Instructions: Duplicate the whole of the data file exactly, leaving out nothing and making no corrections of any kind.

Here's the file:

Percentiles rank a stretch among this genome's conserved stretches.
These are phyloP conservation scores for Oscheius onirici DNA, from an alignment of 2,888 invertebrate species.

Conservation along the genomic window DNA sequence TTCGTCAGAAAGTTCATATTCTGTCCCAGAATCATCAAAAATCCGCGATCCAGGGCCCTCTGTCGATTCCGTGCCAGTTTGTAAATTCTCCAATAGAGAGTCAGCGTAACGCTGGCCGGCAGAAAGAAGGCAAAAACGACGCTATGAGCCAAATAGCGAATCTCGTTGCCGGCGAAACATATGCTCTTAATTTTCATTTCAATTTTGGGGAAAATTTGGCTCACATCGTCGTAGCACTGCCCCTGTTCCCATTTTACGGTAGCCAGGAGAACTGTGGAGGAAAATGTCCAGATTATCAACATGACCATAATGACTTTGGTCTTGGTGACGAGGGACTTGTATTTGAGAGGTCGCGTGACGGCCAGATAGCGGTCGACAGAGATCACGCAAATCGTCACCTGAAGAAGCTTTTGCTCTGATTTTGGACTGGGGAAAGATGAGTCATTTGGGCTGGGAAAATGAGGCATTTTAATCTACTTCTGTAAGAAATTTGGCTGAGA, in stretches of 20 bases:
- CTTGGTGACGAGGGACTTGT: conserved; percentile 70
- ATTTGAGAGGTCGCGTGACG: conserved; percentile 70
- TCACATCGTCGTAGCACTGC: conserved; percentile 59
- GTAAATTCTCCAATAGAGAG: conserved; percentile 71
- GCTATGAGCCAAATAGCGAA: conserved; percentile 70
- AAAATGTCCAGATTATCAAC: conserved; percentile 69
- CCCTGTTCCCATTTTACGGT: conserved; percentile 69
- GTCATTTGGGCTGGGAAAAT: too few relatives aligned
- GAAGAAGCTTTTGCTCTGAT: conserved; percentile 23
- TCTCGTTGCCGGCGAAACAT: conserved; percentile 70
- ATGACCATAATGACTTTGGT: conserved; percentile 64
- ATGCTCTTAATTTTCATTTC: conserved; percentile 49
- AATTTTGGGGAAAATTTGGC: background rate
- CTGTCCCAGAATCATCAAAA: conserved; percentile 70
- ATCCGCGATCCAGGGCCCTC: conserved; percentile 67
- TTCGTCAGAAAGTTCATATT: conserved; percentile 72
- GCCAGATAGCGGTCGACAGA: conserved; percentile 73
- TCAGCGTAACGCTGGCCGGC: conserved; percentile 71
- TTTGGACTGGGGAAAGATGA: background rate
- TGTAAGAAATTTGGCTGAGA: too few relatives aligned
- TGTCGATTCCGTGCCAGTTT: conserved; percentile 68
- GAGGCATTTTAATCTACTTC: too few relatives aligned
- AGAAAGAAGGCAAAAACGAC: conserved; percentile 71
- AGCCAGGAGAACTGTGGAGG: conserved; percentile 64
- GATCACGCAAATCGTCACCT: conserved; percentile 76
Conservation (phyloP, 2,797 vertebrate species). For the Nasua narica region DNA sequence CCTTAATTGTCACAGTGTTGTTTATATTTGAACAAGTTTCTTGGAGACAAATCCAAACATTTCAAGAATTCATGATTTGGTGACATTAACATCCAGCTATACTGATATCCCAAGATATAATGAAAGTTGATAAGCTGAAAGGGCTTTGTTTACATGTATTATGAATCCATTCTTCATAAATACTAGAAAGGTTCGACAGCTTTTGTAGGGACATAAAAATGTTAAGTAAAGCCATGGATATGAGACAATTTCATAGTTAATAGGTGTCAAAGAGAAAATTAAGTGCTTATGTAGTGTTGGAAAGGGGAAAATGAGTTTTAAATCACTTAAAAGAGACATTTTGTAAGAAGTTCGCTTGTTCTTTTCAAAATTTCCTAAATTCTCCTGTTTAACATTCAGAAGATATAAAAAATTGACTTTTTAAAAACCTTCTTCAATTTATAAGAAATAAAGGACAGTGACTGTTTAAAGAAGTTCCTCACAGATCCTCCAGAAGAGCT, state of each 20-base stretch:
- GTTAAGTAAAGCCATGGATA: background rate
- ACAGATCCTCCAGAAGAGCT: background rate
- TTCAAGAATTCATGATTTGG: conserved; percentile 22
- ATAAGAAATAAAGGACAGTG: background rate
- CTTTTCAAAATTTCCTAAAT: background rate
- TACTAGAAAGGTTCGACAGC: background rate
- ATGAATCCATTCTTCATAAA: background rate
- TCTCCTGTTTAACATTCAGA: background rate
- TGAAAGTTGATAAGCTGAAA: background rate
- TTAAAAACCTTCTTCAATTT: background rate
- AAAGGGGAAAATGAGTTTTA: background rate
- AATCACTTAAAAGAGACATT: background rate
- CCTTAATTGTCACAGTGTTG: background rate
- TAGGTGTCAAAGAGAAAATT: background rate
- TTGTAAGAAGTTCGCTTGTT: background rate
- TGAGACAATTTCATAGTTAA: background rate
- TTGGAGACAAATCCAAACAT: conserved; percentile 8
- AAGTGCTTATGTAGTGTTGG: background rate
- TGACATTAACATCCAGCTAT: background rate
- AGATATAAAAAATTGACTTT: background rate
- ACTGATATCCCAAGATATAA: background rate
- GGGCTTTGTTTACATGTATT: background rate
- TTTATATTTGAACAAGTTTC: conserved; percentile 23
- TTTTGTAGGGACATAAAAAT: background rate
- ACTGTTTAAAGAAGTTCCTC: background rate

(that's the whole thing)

Percentiles rank a stretch among this genome's conserved stretches.
These are phyloP conservation scores for Oscheius onirici DNA, from an alignment of 2,888 invertebrate species.

Conservation along the genomic window DNA sequence TTCGTCAGAAAGTTCATATTCTGTCCCAGAATCATCAAAAATCCGCGATCCAGGGCCCTCTGTCGATTCCGTGCCAGTTTGTAAATTCTCCAATAGAGAGTCAGCGTAACGCTGGCCGGCAGAAAGAAGGCAAAAACGACGCTATGAGCCAAATAGCGAATCTCGTTGCCGGCGAAACATATGCTCTTAATTTTCATTTCAATTTTGGGGAAAATTTGGCTCACATCGTCGTAGCACTGCCCCTGTTCCCATTTTACGGTAGCCAGGAGAACTGTGGAGGAAAATGTCCAGATTATCAACATGACCATAATGACTTTGGTCTTGGTGACGAGGGACTTGTATTTGAGAGGTCGCGTGACGGCCAGATAGCGGTCGACAGAGATCACGCAAATCGTCACCTGAAGAAGCTTTTGCTCTGATTTTGGACTGGGGAAAGATGAGTCATTTGGGCTGGGAAAATGAGGCATTTTAATCTACTTCTGTAAGAAATTTGGCTGAGA, in stretches of 20 bases:
- CTTGGTGACGAGGGACTTGT: conserved; percentile 70
- ATTTGAGAGGTCGCGTGACG: conserved; percentile 70
- TCACATCGTCGTAGCACTGC: conserved; percentile 59
- GTAAATTCTCCAATAGAGAG: conserved; percentile 71
- GCTATGAGCCAAATAGCGAA: conserved; percentile 70
- AAAATGTCCAGATTATCAAC: conserved; percentile 69
- CCCTGTTCCCATTTTACGGT: conserved; percentile 69
- GTCATTTGGGCTGGGAAAAT: too few relatives aligned
- GAAGAAGCTTTTGCTCTGAT: conserved; percentile 23
- TCTCGTTGCCGGCGAAACAT: conserved; percentile 70
- ATGACCATAATGACTTTGGT: conserved; percentile 64
- ATGCTCTTAATTTTCATTTC: conserved; percentile 49
- AATTTTGGGGAAAATTTGGC: background rate
- CTGTCCCAGAATCATCAAAA: conserved; percentile 70
- ATCCGCGATCCAGGGCCCTC: conserved; percentile 67
- TTCGTCAGAAAGTTCATATT: conserved; percentile 72
- GCCAGATAGCGGTCGACAGA: conserved; percentile 73
- TCAGCGTAACGCTGGCCGGC: conserved; percentile 71
- TTTGGACTGGGGAAAGATGA: background rate
- TGTAAGAAATTTGGCTGAGA: too few relatives aligned
- TGTCGATTCCGTGCCAGTTT: conserved; percentile 68
- GAGGCATTTTAATCTACTTC: too few relatives aligned
- AGAAAGAAGGCAAAAACGAC: conserved; percentile 71
- AGCCAGGAGAACTGTGGAGG: conserved; percentile 64
- GATCACGCAAATCGTCACCT: conserved; percentile 76
Conservation (phyloP, 2,797 vertebrate species). For the Nasua narica region DNA sequence CCTTAATTGTCACAGTGTTGTTTATATTTGAACAAGTTTCTTGGAGACAAATCCAAACATTTCAAGAATTCATGATTTGGTGACATTAACATCCAGCTATACTGATATCCCAAGATATAATGAAAGTTGATAAGCTGAAAGGGCTTTGTTTACATGTATTATGAATCCATTCTTCATAAATACTAGAAAGGTTCGACAGCTTTTGTAGGGACATAAAAATGTTAAGTAAAGCCATGGATATGAGACAATTTCATAGTTAATAGGTGTCAAAGAGAAAATTAAGTGCTTATGTAGTGTTGGAAAGGGGAAAATGAGTTTTAAATCACTTAAAAGAGACATTTTGTAAGAAGTTCGCTTGTTCTTTTCAAAATTTCCTAAATTCTCCTGTTTAACATTCAGAAGATATAAAAAATTGACTTTTTAAAAACCTTCTTCAATTTATAAGAAATAAAGGACAGTGACTGTTTAAAGAAGTTCCTCACAGATCCTCCAGAAGAGCT, state of each 20-base stretch:
- GTTAAGTAAAGCCATGGATA: background rate
- ACAGATCCTCCAGAAGAGCT: background rate
- TTCAAGAATTCATGATTTGG: conserved; percentile 22
- ATAAGAAATAAAGGACAGTG: background rate
- CTTTTCAAAATTTCCTAAAT: background rate
- TACTAGAAAGGTTCGACAGC: background rate
- ATGAATCCATTCTTCATAAA: background rate
- TCTCCTGTTTAACATTCAGA: background rate
- TGAAAGTTGATAAGCTGAAA: background rate
- TTAAAAACCTTCTTCAATTT: background rate
- AAAGGGGAAAATGAGTTTTA: background rate
- AATCACTTAAAAGAGACATT: background rate
- CCTTAATTGTCACAGTGTTG: background rate
- TAGGTGTCAAAGAGAAAATT: background rate
- TTGTAAGAAGTTCGCTTGTT: background rate
- TGAGACAATTTCATAGTTAA: background rate
- TTGGAGACAAATCCAAACAT: conserved; percentile 8
- AAGTGCTTATGTAGTGTTGG: background rate
- TGACATTAACATCCAGCTAT: background rate
- AGATATAAAAAATTGACTTT: background rate
- ACTGATATCCCAAGATATAA: background rate
- GGGCTTTGTTTACATGTATT: background rate
- TTTATATTTGAACAAGTTTC: conserved; percentile 23
- TTTTGTAGGGACATAAAAAT: background rate
- ACTGTTTAAAGAAGTTCCTC: background rate